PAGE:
Justice Scalia's Legacy, His Counter-Clerks and Affirmative Action: Why the Court Should Change Course

by Eric Segall

There has been a lot written about Justice Antonin Scalia since his passing a few months ago. He was a larger-than-life figure (even by the standards of Supreme Court Justices), and no one can deny that he was a tireless public servant who devoted much of his career to government service. He was also, of course, one of the most polarizing Justices in our nation’s history.

A number of the Justice’s former law clerks have written remembrances in both law reviews and non-legal publications. Some of these are from “counter-clerks,” so-called because Scalia occasionally hired one law clerk (out of four) per year whose politics fell on the liberal side of the spectrum. The vast majority of these pieces remember Scalia in a favorable light while also painting a realistic picture of the man’s flaws and shortcomings. Professors Ian Samuel and Lawrence Lessig are just two examples of former clerks who went on to become successful liberal lawyers and academics. There appears to be little doubt Justice Scalia treated his former clerks well and encouraged them to argue positions Scalia generally opposed so he could hone and sharpen his opinions. Reading these essays is valuable and provides insight into how Justice Scalia ran his chambers.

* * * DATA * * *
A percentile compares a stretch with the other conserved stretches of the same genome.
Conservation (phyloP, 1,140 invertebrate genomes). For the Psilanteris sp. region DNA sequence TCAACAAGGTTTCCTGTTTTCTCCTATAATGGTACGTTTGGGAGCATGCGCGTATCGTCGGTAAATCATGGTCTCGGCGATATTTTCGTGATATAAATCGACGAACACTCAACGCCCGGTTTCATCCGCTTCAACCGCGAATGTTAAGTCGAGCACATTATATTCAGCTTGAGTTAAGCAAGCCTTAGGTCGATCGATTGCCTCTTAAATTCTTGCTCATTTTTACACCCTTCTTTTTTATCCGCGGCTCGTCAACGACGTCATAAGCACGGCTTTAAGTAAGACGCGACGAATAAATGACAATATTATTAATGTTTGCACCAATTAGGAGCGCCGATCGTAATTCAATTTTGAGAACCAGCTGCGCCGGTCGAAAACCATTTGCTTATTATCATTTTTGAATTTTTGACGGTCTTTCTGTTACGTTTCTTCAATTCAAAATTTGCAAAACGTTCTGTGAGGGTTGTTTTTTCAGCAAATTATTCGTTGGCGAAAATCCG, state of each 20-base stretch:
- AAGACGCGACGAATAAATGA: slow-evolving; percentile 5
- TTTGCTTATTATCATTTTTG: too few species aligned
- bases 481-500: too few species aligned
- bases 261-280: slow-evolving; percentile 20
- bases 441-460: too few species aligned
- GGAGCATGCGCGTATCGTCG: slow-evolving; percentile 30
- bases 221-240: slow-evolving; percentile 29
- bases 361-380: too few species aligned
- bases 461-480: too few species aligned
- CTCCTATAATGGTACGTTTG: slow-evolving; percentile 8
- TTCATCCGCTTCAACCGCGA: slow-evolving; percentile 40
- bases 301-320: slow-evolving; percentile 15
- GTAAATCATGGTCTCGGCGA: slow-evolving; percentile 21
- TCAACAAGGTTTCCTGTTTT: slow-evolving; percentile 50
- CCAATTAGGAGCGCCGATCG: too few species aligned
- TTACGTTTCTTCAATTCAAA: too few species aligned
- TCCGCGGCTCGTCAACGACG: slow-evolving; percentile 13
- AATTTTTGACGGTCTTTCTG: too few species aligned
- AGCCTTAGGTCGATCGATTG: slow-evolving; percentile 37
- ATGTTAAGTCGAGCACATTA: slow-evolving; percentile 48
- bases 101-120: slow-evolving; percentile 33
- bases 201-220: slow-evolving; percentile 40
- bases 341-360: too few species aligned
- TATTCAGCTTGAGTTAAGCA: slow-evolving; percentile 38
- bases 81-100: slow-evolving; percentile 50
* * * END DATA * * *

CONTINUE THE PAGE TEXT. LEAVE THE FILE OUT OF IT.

There is one aspect of Justice Scalia’s legacy, however, that is perhaps uniquely troubling and relevant to the important affirmative action case (Fisherv. Texas) currently before the Court. Prior to Justice Scalia’s death, the clear consensus among Court watchers was that the Court would reverse the Fifth Circuit' judgment and rule against the university's use of race in admissions. Many people were worried that in doing so the Court would either dramatically cut back on the use of race in university admissions or even prohibit it all together. Normally, we would expect the Court to be deadlocked 4-4 on this issue now that Scalia is gone, but Justice Kagan is recused from the case, giving the conservatives who are already on record as opposed to the use of racial criteria by universities a 4-3 advantage. None of the four conservatives on the Court, including Justice Kennedy, has ever voted to uphold an affirmative action program.